I need your help to organize a social-media enhanced road trip from Las Vegas, NV through Fort Worth, Texas and ending in Washington, D.C. with the goal of furthering the discussion of the challenges affecting families of Veterans dealing with Mental Health Issues. The inspiration for this project comes from my own family's struggles over the past three years trying to help advocate and support my father - a Vietnam Veteran - as we dealt with his own mental health condition. The frustrations that we have faced along the way have been extremely stressful and heartbreaking, but the truth is that while it doesn't have to be this way, I am not the only one with this kind of story. This trip will primarily serve to move my mother and I back East safely to regroup with our extended family, but it is my goal to also use this opportunity to address the needs of the families of Veteran's with Mental Health Issues and encourage those suffering in silence to speak out by sharing my story. I plan on using Twitter and Vine to document our journey and compiling the posts to create a chronicle I can share with lawmakers and groups to advocate for the families of Veterans trying to cope with these obstacles.
This chapter in my story began in November 2010 when my father came back to our home in Texas after working in California for three years. My mother was at her worst with her battle with Atrial Fibrillation and Congestive Heart Failure, and her rapid decline was overwhelming for our family to process. As he settled in, I could tell something wasn't right - he wasn't sleeping, he was constantly moving or twitching, and he was sensitive to the point that it became almost impossible to have a reasonable discussion. I knew that we were all stressed and was willing to assume he was simply having trouble adjusting back into our family while my mother was sick. It was as time went by and he had trouble remembering things or going to the grocery store to pick up a specific item that I began to worry that this was more than stress. I tried to schedule appointments for him with our family physician, only to have him say that everything was fine or skip the appointment altogether. I tried to get him to go to the VA to register himself and also get our family involved with the Supportive Services for Veteran Families (SSVF) program to assist in the medical care for both he and my mother. To my knowledge, he never went while we were in Fort Worth.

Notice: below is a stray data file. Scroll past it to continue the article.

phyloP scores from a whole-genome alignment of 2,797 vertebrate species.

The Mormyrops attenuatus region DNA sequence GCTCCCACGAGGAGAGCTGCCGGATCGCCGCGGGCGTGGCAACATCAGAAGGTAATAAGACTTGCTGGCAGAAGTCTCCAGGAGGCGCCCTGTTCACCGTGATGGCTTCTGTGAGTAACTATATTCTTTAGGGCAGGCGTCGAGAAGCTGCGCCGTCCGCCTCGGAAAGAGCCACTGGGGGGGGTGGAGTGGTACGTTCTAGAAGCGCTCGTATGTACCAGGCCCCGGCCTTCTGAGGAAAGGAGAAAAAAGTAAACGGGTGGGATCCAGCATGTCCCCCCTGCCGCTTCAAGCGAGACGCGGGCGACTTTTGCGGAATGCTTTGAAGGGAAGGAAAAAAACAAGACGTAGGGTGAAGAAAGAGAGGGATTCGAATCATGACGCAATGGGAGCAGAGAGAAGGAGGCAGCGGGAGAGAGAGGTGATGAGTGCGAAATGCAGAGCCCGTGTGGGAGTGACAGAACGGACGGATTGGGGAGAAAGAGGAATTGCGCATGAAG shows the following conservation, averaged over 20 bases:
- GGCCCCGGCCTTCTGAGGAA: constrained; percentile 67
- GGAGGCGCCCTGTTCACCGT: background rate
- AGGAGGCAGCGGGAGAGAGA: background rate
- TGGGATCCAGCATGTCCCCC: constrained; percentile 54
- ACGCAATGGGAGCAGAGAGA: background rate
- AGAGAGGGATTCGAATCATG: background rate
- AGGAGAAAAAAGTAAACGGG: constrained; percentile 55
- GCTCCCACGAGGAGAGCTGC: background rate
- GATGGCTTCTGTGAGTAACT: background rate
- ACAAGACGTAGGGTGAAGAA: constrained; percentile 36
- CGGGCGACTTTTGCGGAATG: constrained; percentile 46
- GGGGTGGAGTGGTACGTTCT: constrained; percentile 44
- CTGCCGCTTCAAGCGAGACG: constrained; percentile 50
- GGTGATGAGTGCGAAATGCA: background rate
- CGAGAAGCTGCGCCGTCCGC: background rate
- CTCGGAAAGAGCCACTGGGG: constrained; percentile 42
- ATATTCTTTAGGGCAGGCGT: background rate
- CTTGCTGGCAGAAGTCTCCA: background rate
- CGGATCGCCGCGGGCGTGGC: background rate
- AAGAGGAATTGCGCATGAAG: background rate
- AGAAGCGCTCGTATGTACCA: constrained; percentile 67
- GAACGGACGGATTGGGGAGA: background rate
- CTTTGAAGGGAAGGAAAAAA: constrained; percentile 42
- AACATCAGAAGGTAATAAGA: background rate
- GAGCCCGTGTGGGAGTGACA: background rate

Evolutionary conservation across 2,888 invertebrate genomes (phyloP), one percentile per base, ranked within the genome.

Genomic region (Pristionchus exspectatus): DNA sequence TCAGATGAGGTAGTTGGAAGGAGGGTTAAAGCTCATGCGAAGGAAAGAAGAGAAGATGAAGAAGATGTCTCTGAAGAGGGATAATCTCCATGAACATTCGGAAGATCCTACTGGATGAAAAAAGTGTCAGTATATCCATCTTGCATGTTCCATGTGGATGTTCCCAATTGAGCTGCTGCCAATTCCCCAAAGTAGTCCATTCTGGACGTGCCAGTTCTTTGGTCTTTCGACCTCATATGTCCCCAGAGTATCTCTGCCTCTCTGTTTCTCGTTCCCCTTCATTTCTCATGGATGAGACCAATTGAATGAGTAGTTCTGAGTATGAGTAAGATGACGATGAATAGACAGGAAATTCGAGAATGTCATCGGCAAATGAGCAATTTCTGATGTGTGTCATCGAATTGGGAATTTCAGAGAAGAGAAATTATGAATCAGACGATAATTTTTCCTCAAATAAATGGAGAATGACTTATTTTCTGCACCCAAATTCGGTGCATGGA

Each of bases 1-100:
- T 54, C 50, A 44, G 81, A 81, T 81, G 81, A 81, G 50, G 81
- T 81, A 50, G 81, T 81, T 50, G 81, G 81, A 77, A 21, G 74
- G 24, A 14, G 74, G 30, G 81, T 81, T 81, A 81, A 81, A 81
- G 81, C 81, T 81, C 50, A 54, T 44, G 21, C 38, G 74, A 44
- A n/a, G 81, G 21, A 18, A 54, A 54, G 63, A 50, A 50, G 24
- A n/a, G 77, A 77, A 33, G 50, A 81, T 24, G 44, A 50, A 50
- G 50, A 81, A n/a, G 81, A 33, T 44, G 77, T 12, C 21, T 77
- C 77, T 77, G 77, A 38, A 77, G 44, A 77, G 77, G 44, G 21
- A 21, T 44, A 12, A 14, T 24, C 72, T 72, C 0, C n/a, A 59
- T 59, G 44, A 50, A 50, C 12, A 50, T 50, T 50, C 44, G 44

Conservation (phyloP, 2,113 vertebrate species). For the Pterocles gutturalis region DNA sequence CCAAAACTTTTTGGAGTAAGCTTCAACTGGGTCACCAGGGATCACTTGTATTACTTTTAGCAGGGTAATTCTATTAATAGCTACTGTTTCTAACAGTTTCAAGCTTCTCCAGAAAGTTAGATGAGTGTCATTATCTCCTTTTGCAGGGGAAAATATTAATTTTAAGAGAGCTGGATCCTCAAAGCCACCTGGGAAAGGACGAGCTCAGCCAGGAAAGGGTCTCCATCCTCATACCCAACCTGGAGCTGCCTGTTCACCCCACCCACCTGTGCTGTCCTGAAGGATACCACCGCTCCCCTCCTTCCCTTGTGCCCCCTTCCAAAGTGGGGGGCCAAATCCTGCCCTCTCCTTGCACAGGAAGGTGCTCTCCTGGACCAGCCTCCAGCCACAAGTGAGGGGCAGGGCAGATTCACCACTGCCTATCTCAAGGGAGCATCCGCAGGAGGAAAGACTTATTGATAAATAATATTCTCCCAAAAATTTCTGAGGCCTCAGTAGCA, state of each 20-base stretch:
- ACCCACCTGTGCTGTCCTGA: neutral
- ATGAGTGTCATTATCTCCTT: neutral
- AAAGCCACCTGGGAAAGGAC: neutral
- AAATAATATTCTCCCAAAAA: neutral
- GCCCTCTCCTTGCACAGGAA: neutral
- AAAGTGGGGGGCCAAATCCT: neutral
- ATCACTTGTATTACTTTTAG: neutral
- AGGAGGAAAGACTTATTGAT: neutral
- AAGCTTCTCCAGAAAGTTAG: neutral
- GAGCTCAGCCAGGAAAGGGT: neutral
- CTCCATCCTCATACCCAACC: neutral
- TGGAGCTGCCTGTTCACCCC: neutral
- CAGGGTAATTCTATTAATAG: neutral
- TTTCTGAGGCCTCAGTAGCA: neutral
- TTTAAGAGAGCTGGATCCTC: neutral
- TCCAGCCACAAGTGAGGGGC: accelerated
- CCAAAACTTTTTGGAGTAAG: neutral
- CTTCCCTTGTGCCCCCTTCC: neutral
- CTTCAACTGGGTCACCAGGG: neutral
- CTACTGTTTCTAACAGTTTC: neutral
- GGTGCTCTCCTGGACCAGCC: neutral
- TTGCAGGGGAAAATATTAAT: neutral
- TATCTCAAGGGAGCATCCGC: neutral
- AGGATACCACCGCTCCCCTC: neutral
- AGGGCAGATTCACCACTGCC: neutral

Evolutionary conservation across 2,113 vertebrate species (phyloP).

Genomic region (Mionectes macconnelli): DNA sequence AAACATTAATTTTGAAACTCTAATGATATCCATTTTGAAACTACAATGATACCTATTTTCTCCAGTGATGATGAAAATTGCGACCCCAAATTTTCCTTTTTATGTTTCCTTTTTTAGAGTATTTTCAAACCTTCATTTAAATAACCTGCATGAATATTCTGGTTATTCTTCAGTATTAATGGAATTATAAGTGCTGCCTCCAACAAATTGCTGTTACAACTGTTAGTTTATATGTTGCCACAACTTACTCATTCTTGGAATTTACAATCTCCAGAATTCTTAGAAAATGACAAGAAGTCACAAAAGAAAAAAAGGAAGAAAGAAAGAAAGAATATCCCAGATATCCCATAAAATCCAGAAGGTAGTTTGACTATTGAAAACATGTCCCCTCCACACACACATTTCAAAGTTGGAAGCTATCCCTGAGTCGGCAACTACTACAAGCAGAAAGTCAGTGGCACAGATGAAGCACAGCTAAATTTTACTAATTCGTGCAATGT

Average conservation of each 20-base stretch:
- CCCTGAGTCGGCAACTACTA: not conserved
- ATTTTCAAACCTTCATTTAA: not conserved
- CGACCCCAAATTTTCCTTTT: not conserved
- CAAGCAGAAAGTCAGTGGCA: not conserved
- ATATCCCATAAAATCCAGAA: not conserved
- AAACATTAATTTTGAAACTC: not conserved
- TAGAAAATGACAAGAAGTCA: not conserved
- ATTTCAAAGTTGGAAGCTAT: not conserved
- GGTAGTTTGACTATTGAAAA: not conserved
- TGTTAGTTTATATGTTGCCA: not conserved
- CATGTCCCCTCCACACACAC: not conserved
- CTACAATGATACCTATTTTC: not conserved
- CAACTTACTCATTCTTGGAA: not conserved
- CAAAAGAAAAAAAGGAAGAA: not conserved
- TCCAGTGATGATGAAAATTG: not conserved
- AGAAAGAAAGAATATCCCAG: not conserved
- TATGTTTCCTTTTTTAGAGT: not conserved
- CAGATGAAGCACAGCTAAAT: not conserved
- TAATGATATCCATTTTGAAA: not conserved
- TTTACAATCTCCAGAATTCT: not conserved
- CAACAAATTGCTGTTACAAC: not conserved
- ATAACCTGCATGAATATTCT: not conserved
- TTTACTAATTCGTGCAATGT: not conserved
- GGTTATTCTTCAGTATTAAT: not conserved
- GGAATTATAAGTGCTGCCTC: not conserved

As more time passed, my mother regained some of her health, but my father's seemed to deteriorate. He was experiencing a variety of medical maladies, and as the arguments between us grew more heated, I was on the receiving end of the blame. I would regularly hear that I was making him stressed. He couldn't help me clean around the house because he had other things to do which seemed to mostly be sitting by himself. I came to recognize that his constant sighs were a passive-aggressive effort to instigate, because every single one made my body tense knowing that an argument was coming. I became used to hearing abusive language directed toward myself when he was down, only to be told how good a job I was doing keeping everything together when he was up. I still didn't recognize it as the signs of a possible mental health issue because enough of the mood swings and fatigue went up and down with his blood sugars so I read more about diabetes and accepted the term "abusive diabetic."
These patterns continued through 2011, 2012, and into 2013. In late 2011, we downsized our belongings to three storage units and decided to travel using rewards and offers we had received over the years to recharge after all we had been through and start 2012 with a better mindset. The intention was also to be relatively mobile while my father and I looked for employment to help our family move forward. My mother's health continued to improve, and she regained much of her mobility and became much more equipped to manage her condition. For a time, even my father's outlook seemed to improve. Unfortunately, the sleeplessness, the sighs, and the twitches never left and actually got worse. I now know that this is because those with mental health issues can have difficulty with travel and disruptions to their schedules and preferences.